The constructions above described can be combined with means for illuminating the scale and pointer by utilising the inclined part 5 of the cover glass as part of an optical system for the internal illumination of the instrument. Suitable arrangments for this are shown in Figs. 4 to 6, of which Fig. 4 shows a construction similar to that shown in Fig. 1 but with a light source9, which conveniently consists of a small electric instrument cover glass and with an opaque light shield H) on the outside of the glass. In both these cases the light from the source 9 is reflected by the inclined surface 5 on to, or through, the scale 2.

As some of the light from the source does not fall on the inclined part of the glass it is obviously anadvantage to make the central part of the cover glass as a reflector which directs light from the source on to the pointer and scale. Figs. 7 and .8 show a construction in which this is done. As before, the viewing window 5 is inclined to the normal line of sight and is surrounded by the light shield 6 having a non-reflecting inner surface I. -The area bounded bythe peripheral viewing window 5 is not made plane as in the other constructions but is shaped as a curved surface of revolution l2 which merges at its periphery into the viewing window 5 and,at its centre is brought to a point l3 opposite the light source 9. The part I2 is so shaped that light rays from the light source 9 are reflected on to the scale 2 and the end of the pointer l, as indicated by the chain dotted lines. This reflector l2 may be of glass made in one piece with the'viewing window 5 and in this case the outer or inner surface of the reflector may be s'ilvered or otherwise treated to improve the reflecting properties of the glass and ensure that no direct light from the source 9 reaches the observers eyes, or the part I2 may be of polished metal or other suitable parts, the reflector portion- I2 and the viewing window 5. The outer edge of the portion I2 is provided witha groove or channel l5 which snugly receives the inner marginal portion of the window 5. Behind the light source 9 is positioned a small spherical reflector H to direct the light from the source 9 towards the part of the reflector I2 surrounding its point I 3.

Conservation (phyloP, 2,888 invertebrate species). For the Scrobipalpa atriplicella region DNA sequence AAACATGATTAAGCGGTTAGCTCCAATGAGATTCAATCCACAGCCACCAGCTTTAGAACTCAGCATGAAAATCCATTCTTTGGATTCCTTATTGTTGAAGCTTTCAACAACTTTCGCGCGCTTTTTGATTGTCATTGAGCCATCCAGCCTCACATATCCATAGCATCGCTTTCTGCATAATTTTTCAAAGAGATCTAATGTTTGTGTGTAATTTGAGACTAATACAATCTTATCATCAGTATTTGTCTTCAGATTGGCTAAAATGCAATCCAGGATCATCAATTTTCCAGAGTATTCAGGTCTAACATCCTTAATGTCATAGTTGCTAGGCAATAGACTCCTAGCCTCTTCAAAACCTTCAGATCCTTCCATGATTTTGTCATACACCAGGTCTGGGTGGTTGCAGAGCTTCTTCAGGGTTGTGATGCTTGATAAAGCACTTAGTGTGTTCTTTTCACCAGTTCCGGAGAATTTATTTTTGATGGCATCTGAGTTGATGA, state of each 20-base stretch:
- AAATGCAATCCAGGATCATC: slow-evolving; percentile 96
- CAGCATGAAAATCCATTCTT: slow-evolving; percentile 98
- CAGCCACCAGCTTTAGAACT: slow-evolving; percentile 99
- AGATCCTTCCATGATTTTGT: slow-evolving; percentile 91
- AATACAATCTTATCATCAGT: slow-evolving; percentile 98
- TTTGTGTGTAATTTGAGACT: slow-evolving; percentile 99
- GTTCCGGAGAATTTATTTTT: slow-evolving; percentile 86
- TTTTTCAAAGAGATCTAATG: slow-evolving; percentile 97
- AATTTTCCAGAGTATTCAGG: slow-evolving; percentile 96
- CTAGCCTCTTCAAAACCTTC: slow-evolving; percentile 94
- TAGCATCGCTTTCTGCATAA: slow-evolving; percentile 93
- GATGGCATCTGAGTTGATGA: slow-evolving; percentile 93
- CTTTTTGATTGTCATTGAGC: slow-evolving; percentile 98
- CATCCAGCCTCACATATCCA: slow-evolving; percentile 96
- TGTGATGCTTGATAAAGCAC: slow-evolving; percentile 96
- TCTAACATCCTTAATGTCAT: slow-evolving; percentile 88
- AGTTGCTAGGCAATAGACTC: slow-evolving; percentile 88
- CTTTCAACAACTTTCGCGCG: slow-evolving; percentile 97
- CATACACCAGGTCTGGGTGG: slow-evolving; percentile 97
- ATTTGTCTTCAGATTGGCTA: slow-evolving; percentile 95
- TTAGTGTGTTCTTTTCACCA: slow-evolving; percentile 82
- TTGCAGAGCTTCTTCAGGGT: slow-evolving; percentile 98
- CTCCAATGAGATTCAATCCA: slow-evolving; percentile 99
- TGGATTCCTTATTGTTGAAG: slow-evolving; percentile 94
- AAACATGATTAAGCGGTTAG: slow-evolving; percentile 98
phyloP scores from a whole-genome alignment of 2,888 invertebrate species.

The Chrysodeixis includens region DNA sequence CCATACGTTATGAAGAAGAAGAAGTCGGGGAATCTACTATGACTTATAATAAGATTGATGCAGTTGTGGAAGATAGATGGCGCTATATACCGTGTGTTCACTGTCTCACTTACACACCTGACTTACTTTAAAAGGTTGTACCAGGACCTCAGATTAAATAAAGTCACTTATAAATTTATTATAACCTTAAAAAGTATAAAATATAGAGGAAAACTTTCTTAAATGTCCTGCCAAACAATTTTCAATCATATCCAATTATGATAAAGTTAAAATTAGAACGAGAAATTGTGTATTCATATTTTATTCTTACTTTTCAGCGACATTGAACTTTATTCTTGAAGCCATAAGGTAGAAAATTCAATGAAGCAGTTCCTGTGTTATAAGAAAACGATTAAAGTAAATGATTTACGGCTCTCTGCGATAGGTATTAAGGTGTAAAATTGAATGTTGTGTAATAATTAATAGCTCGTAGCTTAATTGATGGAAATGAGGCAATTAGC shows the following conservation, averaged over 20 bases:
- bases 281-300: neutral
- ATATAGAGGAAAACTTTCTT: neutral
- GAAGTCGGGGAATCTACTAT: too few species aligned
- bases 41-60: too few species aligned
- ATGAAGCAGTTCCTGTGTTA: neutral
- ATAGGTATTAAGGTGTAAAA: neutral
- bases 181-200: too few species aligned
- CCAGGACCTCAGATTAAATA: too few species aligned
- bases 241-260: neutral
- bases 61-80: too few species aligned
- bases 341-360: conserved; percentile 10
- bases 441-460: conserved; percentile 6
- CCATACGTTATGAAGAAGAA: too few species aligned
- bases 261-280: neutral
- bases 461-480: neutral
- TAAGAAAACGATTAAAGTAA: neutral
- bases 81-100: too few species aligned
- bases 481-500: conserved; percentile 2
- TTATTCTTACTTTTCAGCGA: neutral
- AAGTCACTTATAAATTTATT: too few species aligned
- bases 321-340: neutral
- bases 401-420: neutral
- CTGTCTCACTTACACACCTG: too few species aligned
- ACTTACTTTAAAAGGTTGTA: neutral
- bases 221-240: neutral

As shown in Fig. -9, the inclined portion or viewing window 5 of the cover glass may have a curved or hollowed surface to enable a minimum height of shield 6 to be used. k

The particular cross-sectional shape of the viewing window is determined by the fact that light coming over the top edge of the shield must not be reflected into the observers eyes and the observer must be allowed a certain freedom'of choice in viewing position, which will depend on circumstances. ingthe inclined part of the glass flat it may be parabolic in cross section. I

Although in the above detailed description and in the drawings a circular form of cover glass is described and shown it will be obvious that the cover glass may only be shaped as part of and movable pointer as indicated in the drawings,